Thursday, August 11, 2011

and the threadless warning flags waved as though the wind was mad

Oh, my. We now have artificial mouse babies in the world. Well. Not artificial; let me not start off the ensuing controversy by taking a stand on the distinction between "real" and "synthesised" life--because, frankly, life being life, I don't see that there is one. But this definitely goes beyond cloning.

In more genetic news, lab researchers have synthesized a functioning sphincter. Yes, you heard me. Again using mouse cells--mice seem to be the new pigs on the block--they've created functional and adaptive natural constrictors that should have no rejection effects for those who...er...need replacements?

And from there, to...mysterious orange goo. That scientists can't identify yet. Which worries me. How can scientists get a great quantity of something they can identify as eggs, without knowing what kind of eggs?

Ware thee, the invasion starts in Alaska!

More on Google+ and the death of anonymity. Which contains a brief (and since deleted) use case of Google itself violating its own internal policies. How'ver, that led to this, which I believe answers many questions, including my main one:
MYTH: Not abiding by the Google+ common name policy can lead to wholesale suspension of one's entire Google account.

When an account is suspended for violating the Google+ common name standards, access to Gmail or other products that don’t require a Google+ profile are not removed. Please help get the word out: if your Google+ Profile is suspended for not using a common name, you won't be able to use Google services that require a Google+ Profile, but you'll still be able to use Gmail, Docs, Calendar, Blogger, and so on. (Of course there are other Google-wide policies (e.g. egregious spamming, illegal activity, etc) that do apply to all Google products, and violations of these policies could in fact lead to a Google-wide suspension.)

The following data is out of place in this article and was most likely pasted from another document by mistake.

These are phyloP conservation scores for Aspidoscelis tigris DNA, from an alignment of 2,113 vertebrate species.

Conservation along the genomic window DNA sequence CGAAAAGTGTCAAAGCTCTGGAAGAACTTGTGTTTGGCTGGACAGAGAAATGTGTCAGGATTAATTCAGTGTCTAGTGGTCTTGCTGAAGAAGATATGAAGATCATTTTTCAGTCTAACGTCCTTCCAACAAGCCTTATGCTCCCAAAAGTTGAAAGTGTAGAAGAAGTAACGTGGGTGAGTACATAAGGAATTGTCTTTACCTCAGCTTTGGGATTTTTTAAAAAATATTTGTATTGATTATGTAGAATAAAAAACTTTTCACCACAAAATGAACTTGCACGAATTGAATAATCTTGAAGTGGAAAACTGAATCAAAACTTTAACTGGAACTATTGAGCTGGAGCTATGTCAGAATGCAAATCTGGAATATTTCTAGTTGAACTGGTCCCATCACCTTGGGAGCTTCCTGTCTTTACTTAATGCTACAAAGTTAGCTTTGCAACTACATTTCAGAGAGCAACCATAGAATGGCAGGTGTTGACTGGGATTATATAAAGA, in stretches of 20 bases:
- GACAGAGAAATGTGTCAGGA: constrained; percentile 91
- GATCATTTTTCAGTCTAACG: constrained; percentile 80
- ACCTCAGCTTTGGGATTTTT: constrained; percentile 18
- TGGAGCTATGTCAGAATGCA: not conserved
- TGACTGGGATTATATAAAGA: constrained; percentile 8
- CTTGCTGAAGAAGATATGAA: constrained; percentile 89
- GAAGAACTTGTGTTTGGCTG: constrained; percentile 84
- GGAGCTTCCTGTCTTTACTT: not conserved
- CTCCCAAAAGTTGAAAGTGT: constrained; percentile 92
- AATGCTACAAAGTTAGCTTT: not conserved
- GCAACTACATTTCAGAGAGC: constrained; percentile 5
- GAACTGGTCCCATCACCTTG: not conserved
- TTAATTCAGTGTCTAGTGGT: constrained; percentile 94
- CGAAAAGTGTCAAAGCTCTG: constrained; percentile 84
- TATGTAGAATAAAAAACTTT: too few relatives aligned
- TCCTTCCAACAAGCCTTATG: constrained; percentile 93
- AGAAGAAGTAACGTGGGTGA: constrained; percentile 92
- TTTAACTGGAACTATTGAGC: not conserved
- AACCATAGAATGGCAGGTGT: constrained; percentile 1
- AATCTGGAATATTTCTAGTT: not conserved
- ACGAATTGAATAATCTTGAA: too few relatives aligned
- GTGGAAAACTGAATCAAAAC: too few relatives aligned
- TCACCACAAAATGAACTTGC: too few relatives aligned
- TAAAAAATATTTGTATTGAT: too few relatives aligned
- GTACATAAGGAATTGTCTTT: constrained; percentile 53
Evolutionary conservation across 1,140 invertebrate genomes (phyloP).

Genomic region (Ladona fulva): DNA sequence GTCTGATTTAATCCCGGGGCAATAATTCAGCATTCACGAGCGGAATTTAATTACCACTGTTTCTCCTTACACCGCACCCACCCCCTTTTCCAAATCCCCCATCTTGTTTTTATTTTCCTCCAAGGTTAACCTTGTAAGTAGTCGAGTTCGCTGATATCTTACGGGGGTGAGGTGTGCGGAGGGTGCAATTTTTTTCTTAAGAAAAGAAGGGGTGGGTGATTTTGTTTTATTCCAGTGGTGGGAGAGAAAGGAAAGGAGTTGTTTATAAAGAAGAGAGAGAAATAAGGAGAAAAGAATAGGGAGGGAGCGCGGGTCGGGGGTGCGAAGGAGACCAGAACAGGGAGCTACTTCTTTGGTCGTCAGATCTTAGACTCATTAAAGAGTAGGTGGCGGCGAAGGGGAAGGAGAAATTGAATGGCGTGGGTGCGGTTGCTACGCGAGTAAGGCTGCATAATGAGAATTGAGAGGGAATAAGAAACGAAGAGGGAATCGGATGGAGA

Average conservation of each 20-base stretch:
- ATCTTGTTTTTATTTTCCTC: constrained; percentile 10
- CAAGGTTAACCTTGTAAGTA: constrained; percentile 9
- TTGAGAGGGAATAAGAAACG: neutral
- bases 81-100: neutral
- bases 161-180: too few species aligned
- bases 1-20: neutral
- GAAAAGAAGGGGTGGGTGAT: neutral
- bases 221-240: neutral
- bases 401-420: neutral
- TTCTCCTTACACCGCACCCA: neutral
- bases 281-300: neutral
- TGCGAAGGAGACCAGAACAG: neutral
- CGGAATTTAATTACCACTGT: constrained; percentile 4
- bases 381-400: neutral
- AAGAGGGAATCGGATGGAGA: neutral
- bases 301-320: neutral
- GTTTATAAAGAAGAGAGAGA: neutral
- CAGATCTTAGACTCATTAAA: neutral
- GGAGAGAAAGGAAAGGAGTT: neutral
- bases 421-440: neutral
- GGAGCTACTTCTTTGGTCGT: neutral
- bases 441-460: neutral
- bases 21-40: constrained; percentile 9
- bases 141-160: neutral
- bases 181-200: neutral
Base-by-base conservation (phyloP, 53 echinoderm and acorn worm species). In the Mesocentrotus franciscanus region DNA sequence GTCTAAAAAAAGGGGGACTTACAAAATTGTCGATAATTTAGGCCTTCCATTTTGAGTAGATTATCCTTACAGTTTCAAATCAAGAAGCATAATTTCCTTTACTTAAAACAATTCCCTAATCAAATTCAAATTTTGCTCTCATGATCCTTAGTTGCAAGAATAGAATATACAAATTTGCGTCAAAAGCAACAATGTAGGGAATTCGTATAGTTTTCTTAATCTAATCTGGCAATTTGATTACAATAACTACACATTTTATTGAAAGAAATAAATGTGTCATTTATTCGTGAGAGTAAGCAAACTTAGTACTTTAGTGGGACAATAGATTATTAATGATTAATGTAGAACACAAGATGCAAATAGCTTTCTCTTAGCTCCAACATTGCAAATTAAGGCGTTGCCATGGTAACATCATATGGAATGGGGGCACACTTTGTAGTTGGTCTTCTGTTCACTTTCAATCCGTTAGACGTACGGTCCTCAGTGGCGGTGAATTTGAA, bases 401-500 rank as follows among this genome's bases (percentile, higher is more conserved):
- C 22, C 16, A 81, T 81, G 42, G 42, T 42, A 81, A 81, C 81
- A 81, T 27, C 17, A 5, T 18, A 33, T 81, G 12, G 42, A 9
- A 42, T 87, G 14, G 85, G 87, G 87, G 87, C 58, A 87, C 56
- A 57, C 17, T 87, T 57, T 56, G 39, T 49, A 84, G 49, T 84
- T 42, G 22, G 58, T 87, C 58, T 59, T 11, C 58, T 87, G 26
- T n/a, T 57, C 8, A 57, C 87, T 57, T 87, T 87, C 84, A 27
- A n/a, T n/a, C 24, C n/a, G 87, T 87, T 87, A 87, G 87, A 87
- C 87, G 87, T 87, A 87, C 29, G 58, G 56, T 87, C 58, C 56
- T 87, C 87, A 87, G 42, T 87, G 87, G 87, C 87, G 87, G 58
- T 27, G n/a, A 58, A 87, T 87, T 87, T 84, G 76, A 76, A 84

I am feeling much less unnerved and paranoid now.

Herbert F. Austin, Jr., has tracked down a great many archival photos, and has put them together into a draggable 360-degree presentation. The topic? Hiroshima, after the blast.

I also want to send your way a list of the thirty harshest filmmaker-on-filmmaker insults in history, which contains a link to the thirty harshest author-on-author insults in history.

I'm also happy to offer up another infographic--this one on typography, and what it means. I desperately want that as a poster.

I used to have a link for Dr. Sketchy's Anti-Art School on the sidebar (who knows, I may still), but now I'm happy to have Molly Crabapple, the founder of the Anti-Art School, releasing a set of 44 prints of reprobates (with a few virtuous souls thrown in for color, I suppose). They are all available for purchase.

Finally, there is financial drama over at the Escapist, which is sad, because they were becoming quite the polished production house for the smart and the funny. Still, signs were showing that the company was ailing when the folks behind the Escapist News Network, one of the online mag's flagship productions, moved to Penny Arcade's site and became Checkpoint.

There's more information here, but it's a tangle; I'm still working through it myself. But regardless, it's certainly sad to see.

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